No restart for carbon back-loading talks before German elections
Talks between the European Parliament, EU countries and the European Commission regarding the back-loading proposal will start after the German federal elections, which will be held on 22 September, said EU Commissioner for Climate Action Connie Hedegaard.
"The reality is that [the talks] will start just after the German elections Rather soon after that, [the vote]. I hope that we can also have a go from the Council, from the European governments on this and thereafter trialogue will start," she said in a broadcast interview with Bloomberg TV.
The position of Germany - currently governed by a CDU-Liberals coalition led by Angela Merkel - is seen as crucial, since the country controls the most votes in the Council. The current government could not agree on a common stance on the measure, which is meant to support carbon prices in the short-term, because of a disagreement between the environment and the economy ministers.
"If Germany supports the measure, it will most likely reach the qualified majority in the Council, as more member states will likely support the back-loading. If not, the future of back-loading is unclear," said German analytic firm Tschach Solutions - now part of ICIS - in a note earlier this month.
Position might take long
However, the German position might take a while after the elections to be finalised.
According to Oliver Geden, senior associate at the German Institute for International and Security Affairs SWP, it is not necessarily true that Germany will change its position right after the polls. "If there will be a change in government, a new government might not be in charge before mid-November," he told ICIS.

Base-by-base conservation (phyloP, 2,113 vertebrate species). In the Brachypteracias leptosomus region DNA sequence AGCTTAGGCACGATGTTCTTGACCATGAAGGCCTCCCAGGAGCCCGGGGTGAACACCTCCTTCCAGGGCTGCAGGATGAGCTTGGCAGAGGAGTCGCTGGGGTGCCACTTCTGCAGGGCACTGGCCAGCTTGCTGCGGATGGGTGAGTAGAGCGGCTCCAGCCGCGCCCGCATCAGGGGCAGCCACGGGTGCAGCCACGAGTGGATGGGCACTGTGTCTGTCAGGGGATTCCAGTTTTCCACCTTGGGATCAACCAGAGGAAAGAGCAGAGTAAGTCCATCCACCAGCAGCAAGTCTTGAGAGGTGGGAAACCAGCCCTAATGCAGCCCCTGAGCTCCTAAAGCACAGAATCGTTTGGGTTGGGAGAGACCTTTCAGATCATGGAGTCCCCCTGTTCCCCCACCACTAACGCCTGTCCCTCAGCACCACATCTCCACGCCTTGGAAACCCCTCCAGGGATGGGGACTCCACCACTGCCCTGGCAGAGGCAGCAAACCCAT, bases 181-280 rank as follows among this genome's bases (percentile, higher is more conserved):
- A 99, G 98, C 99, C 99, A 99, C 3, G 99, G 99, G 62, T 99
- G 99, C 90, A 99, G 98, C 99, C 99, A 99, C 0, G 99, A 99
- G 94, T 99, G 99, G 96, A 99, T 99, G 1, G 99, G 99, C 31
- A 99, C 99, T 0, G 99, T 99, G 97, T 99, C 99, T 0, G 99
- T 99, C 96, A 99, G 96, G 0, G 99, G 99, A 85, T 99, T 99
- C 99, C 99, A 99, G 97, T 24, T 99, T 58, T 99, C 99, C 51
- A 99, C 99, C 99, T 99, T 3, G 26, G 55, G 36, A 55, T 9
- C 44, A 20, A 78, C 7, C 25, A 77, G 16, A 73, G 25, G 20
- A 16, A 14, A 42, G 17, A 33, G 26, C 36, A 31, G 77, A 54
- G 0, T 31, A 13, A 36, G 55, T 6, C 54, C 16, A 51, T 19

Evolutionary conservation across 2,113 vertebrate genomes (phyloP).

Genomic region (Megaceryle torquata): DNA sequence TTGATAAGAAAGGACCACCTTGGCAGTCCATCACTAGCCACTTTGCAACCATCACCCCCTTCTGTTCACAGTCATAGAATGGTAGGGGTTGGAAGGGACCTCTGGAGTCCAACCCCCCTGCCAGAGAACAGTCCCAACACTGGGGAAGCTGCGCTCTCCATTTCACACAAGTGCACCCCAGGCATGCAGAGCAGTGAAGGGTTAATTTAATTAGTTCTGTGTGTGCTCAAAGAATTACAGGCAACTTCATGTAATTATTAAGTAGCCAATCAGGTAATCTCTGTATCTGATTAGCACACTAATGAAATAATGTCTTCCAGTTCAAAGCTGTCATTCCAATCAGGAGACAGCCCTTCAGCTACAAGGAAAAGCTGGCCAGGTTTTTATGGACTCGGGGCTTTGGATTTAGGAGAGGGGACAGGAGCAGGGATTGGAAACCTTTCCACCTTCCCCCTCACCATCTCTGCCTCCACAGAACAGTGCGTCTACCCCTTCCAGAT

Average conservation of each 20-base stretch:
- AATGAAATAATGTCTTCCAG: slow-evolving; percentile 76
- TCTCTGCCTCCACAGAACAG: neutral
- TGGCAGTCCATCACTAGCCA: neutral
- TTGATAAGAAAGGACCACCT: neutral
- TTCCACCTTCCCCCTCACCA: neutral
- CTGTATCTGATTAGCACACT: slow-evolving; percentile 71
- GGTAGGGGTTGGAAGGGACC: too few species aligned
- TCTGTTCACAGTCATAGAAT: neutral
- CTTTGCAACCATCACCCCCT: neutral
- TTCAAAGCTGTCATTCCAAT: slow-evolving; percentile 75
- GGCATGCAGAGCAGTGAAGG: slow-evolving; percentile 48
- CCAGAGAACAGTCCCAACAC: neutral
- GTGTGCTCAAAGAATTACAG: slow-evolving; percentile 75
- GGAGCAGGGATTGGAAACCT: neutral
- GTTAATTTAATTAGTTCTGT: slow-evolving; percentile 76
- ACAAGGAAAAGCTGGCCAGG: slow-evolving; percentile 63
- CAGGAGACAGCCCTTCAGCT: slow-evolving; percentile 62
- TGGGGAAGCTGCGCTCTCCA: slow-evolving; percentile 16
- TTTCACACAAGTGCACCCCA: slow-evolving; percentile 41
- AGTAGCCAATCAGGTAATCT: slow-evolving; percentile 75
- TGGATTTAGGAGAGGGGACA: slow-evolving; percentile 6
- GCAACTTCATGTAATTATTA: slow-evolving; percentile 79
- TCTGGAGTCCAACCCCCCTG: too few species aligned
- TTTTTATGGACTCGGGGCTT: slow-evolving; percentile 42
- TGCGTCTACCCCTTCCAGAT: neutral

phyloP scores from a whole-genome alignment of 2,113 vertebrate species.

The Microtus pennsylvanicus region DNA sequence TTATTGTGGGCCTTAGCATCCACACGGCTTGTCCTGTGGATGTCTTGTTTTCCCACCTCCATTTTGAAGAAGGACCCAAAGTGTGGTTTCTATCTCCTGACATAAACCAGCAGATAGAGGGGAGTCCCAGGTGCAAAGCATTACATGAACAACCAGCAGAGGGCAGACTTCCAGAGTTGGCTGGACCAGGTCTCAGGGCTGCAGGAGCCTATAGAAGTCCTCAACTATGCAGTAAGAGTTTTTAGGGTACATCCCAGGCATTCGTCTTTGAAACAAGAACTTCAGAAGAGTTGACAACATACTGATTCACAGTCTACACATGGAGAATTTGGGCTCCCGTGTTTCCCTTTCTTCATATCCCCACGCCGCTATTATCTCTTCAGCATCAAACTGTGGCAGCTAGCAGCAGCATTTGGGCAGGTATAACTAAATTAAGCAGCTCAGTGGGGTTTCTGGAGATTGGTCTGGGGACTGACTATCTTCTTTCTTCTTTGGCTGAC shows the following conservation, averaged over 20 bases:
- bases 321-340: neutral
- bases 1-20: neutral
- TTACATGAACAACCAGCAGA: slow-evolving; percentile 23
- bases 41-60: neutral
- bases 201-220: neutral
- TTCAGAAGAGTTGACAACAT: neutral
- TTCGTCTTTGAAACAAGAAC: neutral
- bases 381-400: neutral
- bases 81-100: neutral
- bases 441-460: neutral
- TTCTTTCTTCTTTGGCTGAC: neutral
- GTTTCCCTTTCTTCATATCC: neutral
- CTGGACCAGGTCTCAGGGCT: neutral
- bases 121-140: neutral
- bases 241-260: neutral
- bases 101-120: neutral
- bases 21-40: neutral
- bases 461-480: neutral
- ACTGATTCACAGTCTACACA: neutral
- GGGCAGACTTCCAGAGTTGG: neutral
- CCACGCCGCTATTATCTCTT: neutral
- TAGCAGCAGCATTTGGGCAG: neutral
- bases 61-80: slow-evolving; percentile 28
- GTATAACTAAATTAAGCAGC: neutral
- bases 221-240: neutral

The less favourable scenario for the back-loading support is that Merkel - whose party is currently ahead in the polls - re-forms a coalition with the Liberals. But "we do not expect a strong Liberal party in the coalition negotiations... If the Conservatives support back-loading the position of the new government will most probably be accordingly," Tschach said. "However, the coalition negotiations could be lengthy and therefore we do not see any chance for a Council vote on 14 October."
In case the CDU enters into a coalition with the Social Democrats, a supportive position on back-loading is even more likely, as it would be in case the Social Democrats and the Greens - both pro-back-loading - secure enough seats to form the government, the firm added.
But Hedegaard also reiterated that back-loading alone will not be able to support prices enough to give a "strong signal".
"[Back-loading] was intended only to stabilise the situation while we were discussing the most far-reaching structural options, that would also have to come into the picture, but first... agreement between Parliament, the government and the Commission on the back-loading, then we will come to the next," she said.
The Commission proposed six options to structurally reform the carbon market. A so-called seventh option - linking the cap to economic performance - was added unofficially after a public consultation and got support fro, the Commission (see EDCM 4 June 2013), utilities, manufacturers and traders (see EDCM 8 March 2013), despite some analysts raising questions about its application. Silvia Molteni
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